In 1911, RMS Titanic was the second of three Olympic class ocean liners owned and operated by the White Star Line of steamships. It was the largest ocean cruiser afloat at the time it entered service.
Harland and Wolff built the ship in their shipyard on Queen’s Island, now known as the Titanic Quarter, in Belfast Harbour. Thomas Andrew, the managing director and head of the drafting department for the shipbuilding company was her naval architect in charge of the plans for the ocean liner. It took about 26 months to build it. Although RMS Titanic was virtually identical to the class lead ship RMS Olympic, a few modifications were made to differentiate the two ships.
RMS Titanic was launched at 12:15 pm on May 31, 1911, in the presence of Lord William Pirrie – a leading Irish shipbuilder and businessman, J. Pierpoint Morgan – an American financier and banker, and J. Bruce Ismay (son of Thomas Henry Ismay) – chairman and managing director of the White Star Line of steamships, and 100,000 onlookers. It is alleged that 22 tons of soap and tallow were spread on the slipway to lubricate the vessel’s passage into the River Lagan.
Captain Edward John Smith, RD, RNR
Edward John Smith, RD, RNR (January 27, 1850 – April 15, 1912) joined the White Star Line in March 1880 as the Fourth Officer of SS Celtic. He served aboard the company’s liners to Australia and to New York City and quickly rose in status. In 1887, he received his first White Star command, the SS Republic. From 1895 on, Smith was captain of SS Majestic for nine years.
He gained a reputation among his passengers and crew members for his quiet pomposity. Most England’s elite preferred to traverse the Atlantic only in a ship captained by him, thus he became known as the “Millionaires’ Captain“.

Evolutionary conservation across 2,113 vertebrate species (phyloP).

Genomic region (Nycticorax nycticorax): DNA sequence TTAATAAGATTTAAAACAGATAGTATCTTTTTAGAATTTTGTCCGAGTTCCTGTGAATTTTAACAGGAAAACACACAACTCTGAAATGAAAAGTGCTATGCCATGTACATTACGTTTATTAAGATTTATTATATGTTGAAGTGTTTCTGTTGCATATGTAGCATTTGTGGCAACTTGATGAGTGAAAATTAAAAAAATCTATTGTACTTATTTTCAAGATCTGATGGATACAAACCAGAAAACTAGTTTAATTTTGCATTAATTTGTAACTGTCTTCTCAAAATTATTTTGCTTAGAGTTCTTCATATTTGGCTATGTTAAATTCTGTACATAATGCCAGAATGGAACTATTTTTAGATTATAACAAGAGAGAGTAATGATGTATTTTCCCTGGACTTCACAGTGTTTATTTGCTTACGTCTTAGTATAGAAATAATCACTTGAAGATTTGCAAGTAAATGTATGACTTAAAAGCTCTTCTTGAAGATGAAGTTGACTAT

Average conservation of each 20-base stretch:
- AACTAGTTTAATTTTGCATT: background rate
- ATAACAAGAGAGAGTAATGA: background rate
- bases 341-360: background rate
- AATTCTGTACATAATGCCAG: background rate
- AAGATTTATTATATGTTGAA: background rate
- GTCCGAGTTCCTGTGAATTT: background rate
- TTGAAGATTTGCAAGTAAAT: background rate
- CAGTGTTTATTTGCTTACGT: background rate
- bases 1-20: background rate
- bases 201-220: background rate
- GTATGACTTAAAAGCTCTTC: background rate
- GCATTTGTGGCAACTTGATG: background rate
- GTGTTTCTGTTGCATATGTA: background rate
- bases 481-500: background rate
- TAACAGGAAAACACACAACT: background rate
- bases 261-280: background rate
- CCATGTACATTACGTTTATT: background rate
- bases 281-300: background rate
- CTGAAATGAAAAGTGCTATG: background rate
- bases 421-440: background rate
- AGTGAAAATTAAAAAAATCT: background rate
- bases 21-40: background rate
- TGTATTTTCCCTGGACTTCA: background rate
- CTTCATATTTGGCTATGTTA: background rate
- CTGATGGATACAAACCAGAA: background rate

From 1904 on, Smith commanded the White Star Line’s newest ships on their maiden voyages. In 1904, he was given command of the then-largest ship in the world, the RMS Baltic. Her maiden voyage from Liverpool to New York, that set sail on June 29, 1904, went without incident. After three years with RMS Baltic, Smith was given his second new big ship, the RMS Adriatic and once again the maiden voyage went without any untoward incident.
Onboard the RMS Titanic
Violet Jessop was one of the happiest stewardesses while working on the Olympic. But, after the Hawke incident, she was apprehensive in joining as a stewardess on any ship. However, her friends persuaded her to join the heavily advertised ‘unsinkable’ Titanic as they thought it would be a ‘wonderful experience’ to serve on her.
On April 10, 1912, Violet, ‘dressed in a new ankle-length brown suit’ set out in a horse-drawn Hansom cab to join the brand new ship as a stewardess at her berth in Southampton. The same day RMS Titanic left Southampton on its maiden voyage to New York.
Bruce Ismay usually accompanied his ships on their maiden voyages, and the Titanic was one of them.
There were 908 crew members, including Violet Jessop onboard the RMS Titanic under the command of Captain Edward Smith. Most of the crew members were not seamen. They were divided into three principal departments: Deck, Engine, and Victualling. Of these crew members, only 23 were female, mainly stewardesses.
Also among the crew were bakers, chefs, butchers, fishmongers, dishwashers, stewards, gymnasium instructors, laundrymen, waiters, bed-makers, cleaners, etc. The ship even had a printer, who produced a daily newspaper for passengers called the Atlantic Daily Bulletin with the latest news received by the ship’s wireless operators.
Southampton is a major port and the largest city on the south coast of England. Out of the 908 crew members, 699 of the crew came from Southampton, and 40% were natives of the city. Most of the crew signed on in Southampton on April 6, 1912.
Some specialist crew members were self-employed or were subcontractors. There were: five postal clerks, who worked for the Royal Mail and the United States Post Office Department; the staff of the First Class À La Carte Restaurant and the Café Parisien; the radio operators, employed by Marconi; and the eight musicians employed by an agency and travelling as second-class passengers. Violet says she became a friend of the Scottish violinist, Jock Hume.